China: Downturn pauses, but US deal is not a stimulus package


The economic downturn in China lost much of its sharpness at the end of 2019. Economic growth did not lose further momentum in the fourth quarter. At an unchanged 6.0% (y/y), the current growth rate is not only in line with market expectations but also just within the growth range set by Beijing – this is still a political issue in China.

Certainly, the de-escalation in the trade dispute with the US and the hope for at least a partial settlement have played their part in easing the downward pressure on the Chinese economy. Even if US President Trump initially only took further tariff increases off the agenda, this has given China’s export industry a breathing space in recent months. However, the economic stabilisation does not appear to have been entirely without government stimulus. This suggests the marked acceleration in industrial growth at the end of the year, which bears the hallmarks of earlier short-term stimuli from Beijing, as we have seen several times in the past year.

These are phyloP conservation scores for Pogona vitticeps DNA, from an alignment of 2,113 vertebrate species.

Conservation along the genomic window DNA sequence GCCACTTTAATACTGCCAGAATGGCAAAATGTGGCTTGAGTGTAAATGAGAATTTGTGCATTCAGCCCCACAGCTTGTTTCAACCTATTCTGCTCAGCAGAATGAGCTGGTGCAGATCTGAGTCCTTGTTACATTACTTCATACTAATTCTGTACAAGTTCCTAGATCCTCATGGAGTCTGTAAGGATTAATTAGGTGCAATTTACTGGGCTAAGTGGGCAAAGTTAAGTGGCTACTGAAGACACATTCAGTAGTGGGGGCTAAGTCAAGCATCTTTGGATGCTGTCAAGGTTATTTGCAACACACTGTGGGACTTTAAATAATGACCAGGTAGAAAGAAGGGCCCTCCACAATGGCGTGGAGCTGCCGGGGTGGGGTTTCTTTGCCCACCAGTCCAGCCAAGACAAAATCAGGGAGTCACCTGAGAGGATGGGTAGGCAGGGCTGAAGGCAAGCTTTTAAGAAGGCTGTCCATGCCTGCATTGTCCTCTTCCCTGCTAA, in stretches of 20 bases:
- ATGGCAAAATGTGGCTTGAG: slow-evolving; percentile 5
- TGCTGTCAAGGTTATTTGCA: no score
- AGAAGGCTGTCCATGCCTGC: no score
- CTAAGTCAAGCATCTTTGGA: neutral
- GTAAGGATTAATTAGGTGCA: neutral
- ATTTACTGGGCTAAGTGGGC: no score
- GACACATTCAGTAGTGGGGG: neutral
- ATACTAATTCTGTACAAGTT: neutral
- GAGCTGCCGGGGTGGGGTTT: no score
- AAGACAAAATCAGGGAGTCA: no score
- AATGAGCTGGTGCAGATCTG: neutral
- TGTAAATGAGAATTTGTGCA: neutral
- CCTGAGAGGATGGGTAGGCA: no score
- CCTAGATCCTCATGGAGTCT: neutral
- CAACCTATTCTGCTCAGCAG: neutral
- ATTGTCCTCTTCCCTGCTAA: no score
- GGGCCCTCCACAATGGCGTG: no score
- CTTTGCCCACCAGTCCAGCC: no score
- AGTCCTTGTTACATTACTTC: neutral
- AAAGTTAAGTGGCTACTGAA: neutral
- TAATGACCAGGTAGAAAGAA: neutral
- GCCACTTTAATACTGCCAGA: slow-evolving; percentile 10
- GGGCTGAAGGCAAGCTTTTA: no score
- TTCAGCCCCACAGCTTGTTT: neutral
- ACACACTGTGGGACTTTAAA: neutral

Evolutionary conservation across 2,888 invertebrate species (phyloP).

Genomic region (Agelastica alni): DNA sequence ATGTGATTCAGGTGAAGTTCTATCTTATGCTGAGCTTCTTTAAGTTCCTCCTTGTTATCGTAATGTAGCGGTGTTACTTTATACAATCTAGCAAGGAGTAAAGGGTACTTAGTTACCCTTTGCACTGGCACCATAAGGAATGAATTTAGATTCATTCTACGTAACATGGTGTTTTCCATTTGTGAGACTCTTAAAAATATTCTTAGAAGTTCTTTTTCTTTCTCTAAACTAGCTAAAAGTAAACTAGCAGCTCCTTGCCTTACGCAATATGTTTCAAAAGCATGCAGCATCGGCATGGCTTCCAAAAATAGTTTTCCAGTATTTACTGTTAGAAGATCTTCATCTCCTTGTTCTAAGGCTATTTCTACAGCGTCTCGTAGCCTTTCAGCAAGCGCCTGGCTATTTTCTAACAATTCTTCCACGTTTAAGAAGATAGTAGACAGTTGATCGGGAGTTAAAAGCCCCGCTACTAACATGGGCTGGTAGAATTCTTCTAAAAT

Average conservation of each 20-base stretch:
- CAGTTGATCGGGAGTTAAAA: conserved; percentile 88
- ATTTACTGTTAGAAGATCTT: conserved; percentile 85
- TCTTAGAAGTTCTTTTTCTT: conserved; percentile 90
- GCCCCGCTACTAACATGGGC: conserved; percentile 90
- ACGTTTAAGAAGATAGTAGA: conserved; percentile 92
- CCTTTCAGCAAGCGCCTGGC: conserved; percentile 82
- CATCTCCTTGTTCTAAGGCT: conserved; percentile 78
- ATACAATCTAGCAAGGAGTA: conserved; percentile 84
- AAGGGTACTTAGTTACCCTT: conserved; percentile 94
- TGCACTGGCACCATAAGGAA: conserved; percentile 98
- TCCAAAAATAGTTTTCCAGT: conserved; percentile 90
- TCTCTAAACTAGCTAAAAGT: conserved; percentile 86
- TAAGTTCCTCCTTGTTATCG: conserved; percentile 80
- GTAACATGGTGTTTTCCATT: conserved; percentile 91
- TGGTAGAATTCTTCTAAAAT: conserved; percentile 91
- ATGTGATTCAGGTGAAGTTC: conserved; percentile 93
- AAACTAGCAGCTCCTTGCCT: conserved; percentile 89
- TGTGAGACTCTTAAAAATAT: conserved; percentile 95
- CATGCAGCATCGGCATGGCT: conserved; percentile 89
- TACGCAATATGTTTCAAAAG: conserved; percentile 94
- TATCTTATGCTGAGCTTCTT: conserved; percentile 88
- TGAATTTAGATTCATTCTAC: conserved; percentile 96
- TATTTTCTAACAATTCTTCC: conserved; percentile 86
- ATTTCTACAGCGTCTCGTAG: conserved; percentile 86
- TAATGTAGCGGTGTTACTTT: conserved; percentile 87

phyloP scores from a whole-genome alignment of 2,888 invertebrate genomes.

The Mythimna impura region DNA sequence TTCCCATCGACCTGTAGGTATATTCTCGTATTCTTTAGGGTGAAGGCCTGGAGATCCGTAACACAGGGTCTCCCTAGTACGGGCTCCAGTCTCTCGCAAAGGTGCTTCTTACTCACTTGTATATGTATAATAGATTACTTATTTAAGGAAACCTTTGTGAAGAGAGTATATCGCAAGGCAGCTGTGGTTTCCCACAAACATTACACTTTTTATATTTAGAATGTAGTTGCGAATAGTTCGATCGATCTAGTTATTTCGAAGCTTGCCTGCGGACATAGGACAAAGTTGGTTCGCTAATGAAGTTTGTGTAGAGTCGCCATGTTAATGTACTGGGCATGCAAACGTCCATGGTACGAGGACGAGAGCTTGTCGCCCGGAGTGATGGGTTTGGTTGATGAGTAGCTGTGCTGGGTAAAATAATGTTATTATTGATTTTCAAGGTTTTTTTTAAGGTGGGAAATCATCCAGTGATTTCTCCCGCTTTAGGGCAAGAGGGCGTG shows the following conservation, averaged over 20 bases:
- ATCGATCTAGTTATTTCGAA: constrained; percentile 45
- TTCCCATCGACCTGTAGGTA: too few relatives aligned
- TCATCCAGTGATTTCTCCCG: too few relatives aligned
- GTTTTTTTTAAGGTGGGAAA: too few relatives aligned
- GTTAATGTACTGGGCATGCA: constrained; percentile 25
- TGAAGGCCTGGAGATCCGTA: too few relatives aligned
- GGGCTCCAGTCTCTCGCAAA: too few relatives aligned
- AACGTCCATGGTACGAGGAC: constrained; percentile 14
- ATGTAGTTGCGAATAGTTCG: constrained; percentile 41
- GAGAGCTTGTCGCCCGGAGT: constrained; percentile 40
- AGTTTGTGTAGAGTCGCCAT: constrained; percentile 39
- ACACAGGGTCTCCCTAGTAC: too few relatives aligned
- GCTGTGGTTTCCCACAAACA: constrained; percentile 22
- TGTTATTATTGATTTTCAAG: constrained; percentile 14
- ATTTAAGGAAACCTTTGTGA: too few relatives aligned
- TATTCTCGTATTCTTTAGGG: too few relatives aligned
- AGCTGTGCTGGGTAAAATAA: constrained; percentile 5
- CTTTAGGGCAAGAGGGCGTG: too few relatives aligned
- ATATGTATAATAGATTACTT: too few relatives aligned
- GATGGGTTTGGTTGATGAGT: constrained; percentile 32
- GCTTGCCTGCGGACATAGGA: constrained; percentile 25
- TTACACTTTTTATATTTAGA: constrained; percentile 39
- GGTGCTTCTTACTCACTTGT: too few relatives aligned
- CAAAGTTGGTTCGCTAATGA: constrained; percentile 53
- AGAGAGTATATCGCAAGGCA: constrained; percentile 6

With the signing of the „Phase 1“ agreement and an initial withdrawal of already imposed punitive tariffs, the weighted US tariff on imports from China is now around eight percentage points lower than it would have been without the cuts. Although this brightens the growth prospects for the Chinese economy somewhat, the trade agreement is unlikely to prove to be a stimulus package. The bulk of US tariffs will remain in place and the average tariff will remain high at over 13%. China’s export economy will not get back on its feet that quickly. In addition, the imports that China plans to purchase from the US in the next two years will slow down growth, even if the promised volumes, which would be equivalent to a doubling of Chinese imports from the US, are nowhere near being met.

China’s growth will continue to weaken, not least for structural reasons. However, the slowdown will not be as severe as we thought a few months ago. Nevertheless, the five before the decimal point in the official growth rate is as good as set for this year. We expect the figure to be 5.9% in 2020 and 5.8% in 2021.

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